His bride, who was called “Two Amp” when she was at school, in this matter is not so dumb. She comes from the real world, the world of media events and divorces, where sisters get anorectic and fathers almost go bankrupt—as hers did—and then suffer near-fatal strokes. Lady Diana escaped into fairy tales as a child—one likes to think that “Cinderella” was a special favorite—but on the matter of her wedding she harbors no two-amp illusions. She understands that this service is pure spectacle, her spectacle. She knows that well enough to have brought in the makeup woman who did A Clockwork Orange and Barry Lyndon to make sure that she will be the perfect TV bride.
For Diana Spencer, the ceremony on the morning of the twenty-ninth will represent the moment when she will finally get the ultimate security, a security never provided by the real world. Her future life will be defined by royal ribbon cuttings and court circulars in the Times, by summers at Balmoral and winters at Sandringham, by weekends at Windsor and weekdays at Highgrove. Her life will be without divorce or deviations from protocol, without ambivalence or being able to escape the obligation of having to attend an RAF show. After Wednesday noon, this twenty-year-old will never again be allowed out on the street alone.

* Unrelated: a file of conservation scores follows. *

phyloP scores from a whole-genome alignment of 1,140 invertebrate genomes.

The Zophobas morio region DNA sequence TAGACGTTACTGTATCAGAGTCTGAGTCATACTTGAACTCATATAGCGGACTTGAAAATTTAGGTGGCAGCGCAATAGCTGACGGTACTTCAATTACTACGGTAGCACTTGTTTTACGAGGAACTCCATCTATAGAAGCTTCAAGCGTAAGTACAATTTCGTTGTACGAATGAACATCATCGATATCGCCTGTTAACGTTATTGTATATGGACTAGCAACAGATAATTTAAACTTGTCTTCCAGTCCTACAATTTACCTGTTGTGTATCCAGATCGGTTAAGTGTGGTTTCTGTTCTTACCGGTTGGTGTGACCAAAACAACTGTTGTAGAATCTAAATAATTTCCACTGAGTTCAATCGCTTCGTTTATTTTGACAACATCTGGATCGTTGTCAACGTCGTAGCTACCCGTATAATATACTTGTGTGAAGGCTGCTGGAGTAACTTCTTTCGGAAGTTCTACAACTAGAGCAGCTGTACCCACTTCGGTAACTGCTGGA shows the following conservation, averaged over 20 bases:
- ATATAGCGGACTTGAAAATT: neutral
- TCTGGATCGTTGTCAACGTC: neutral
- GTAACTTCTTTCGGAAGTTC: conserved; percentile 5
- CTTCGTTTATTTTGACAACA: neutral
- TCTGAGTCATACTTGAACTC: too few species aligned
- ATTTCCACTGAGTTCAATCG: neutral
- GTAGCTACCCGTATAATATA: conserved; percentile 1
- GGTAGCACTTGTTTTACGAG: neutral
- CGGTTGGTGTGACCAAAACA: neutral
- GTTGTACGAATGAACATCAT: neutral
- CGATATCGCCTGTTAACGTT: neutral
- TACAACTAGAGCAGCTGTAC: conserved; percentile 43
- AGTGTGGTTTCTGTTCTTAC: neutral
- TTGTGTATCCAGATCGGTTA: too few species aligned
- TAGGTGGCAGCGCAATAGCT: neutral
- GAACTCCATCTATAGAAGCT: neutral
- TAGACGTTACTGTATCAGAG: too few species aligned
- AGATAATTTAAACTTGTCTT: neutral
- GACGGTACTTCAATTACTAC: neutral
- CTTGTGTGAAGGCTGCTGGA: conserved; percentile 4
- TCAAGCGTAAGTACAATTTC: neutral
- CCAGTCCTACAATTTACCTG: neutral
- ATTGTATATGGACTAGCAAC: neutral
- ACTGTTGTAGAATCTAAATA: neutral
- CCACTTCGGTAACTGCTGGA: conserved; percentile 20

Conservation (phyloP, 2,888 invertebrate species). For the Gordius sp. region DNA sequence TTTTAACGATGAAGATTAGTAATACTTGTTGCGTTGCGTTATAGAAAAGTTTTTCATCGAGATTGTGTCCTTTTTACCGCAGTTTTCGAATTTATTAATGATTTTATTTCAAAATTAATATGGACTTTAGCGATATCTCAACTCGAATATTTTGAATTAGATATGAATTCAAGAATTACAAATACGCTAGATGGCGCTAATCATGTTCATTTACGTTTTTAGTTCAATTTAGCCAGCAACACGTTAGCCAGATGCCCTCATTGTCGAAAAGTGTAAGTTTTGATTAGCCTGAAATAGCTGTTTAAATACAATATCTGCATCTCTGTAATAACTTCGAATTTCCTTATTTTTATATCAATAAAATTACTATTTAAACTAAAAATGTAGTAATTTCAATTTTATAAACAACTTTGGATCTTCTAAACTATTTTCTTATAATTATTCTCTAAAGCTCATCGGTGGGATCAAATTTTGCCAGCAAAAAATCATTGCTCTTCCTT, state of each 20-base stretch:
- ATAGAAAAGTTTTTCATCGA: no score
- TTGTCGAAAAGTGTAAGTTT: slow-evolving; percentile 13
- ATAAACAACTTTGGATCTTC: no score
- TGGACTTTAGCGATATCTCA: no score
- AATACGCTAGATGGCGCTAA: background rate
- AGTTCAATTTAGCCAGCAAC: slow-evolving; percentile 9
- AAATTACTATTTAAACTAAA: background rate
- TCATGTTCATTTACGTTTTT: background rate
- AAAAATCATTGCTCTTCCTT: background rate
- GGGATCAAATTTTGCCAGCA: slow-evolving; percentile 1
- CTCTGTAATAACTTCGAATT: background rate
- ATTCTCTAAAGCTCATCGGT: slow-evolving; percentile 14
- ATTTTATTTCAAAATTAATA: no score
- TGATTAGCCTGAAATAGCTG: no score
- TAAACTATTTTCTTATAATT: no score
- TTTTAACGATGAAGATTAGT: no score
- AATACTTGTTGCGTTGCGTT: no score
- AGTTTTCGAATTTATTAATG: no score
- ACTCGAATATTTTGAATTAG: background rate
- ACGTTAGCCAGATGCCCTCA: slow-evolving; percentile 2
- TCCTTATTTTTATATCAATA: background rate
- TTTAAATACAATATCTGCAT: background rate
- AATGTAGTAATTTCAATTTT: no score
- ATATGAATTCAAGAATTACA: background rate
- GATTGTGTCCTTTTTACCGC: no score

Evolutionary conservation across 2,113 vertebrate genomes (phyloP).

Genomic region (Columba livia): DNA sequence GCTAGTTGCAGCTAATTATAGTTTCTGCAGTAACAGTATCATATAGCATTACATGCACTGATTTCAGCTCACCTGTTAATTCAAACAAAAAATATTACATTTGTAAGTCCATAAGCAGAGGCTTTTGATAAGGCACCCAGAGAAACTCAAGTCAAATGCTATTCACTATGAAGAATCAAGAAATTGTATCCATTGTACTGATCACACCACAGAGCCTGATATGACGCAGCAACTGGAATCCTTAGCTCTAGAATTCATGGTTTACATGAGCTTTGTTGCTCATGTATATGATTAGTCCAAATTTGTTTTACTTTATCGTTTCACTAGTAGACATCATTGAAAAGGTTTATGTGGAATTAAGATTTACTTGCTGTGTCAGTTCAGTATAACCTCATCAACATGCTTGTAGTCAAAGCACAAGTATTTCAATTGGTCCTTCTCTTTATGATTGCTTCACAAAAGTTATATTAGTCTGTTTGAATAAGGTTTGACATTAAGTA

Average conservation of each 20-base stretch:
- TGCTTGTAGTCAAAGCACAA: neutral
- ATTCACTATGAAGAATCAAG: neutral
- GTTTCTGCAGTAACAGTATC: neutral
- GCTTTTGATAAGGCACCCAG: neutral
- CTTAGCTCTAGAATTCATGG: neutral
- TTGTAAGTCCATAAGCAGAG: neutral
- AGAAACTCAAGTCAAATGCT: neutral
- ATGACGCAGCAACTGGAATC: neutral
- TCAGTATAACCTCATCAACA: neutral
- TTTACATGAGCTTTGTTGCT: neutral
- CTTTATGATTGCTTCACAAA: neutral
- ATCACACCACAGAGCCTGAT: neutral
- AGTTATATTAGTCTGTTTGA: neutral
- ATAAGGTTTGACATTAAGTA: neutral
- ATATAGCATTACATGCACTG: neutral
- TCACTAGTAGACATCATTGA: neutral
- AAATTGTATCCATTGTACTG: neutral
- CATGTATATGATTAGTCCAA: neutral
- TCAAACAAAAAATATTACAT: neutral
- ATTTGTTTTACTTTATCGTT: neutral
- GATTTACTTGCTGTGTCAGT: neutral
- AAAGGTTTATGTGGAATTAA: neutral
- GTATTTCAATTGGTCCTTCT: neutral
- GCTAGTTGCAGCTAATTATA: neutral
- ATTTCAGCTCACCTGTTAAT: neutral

At the moment, Diana trembles on the brink. Her chin juts out when she speaks, her hip sinks into her leg, her arm flails, her eyes drop. The giggle pierces the air. None of that matters to her future subjects. It certainly didn’t matter to the Maynards from Maidenhead, who had come in their brand-new polyesters to possibly be presented to their future queen. They stood there in Siberia, on the farthest reaches of the lawn, looking more than a little tense. Mr. Maynard, a legal cashier, was as flushed as he was bald. His walrus mustache clumped in spikes so often did he lick his lips. He had no idea why he had been invited to this royal affair. “I suspect someone has to recommend you,” Mrs. Maynard preened.
Somewhere in the middle distance, the prince and Lady Diana were a good hour’s promenade away. Just then, a man in a morning suit approached us: “Are you being presented today, Mr. Maynard?” he asked. “I am.” “Very good,” said the retired colonel. “If you will just stay right here, I believe the prince and Lady Diana will come this way.”
The chance of being next to a loyal subject being presented is somewhere between slim and none. Soon our little patch of Siberian sod became the only place to be. By now, I had lashed myself to the Maynards’ side. The prince and Lady Diana swam into view. He paid little attention to her and seemed somewhat sad, lonely, and very, very small—unprepossessing, to say the least. Poor little royal boy adrift on a sea of lawn. Diana was the star: radiant, perfectly dressed in her Pierrot collar and pale, pale hose, in a sexy drift of a suit that parodied the Hardy Amies armor her new family always wears.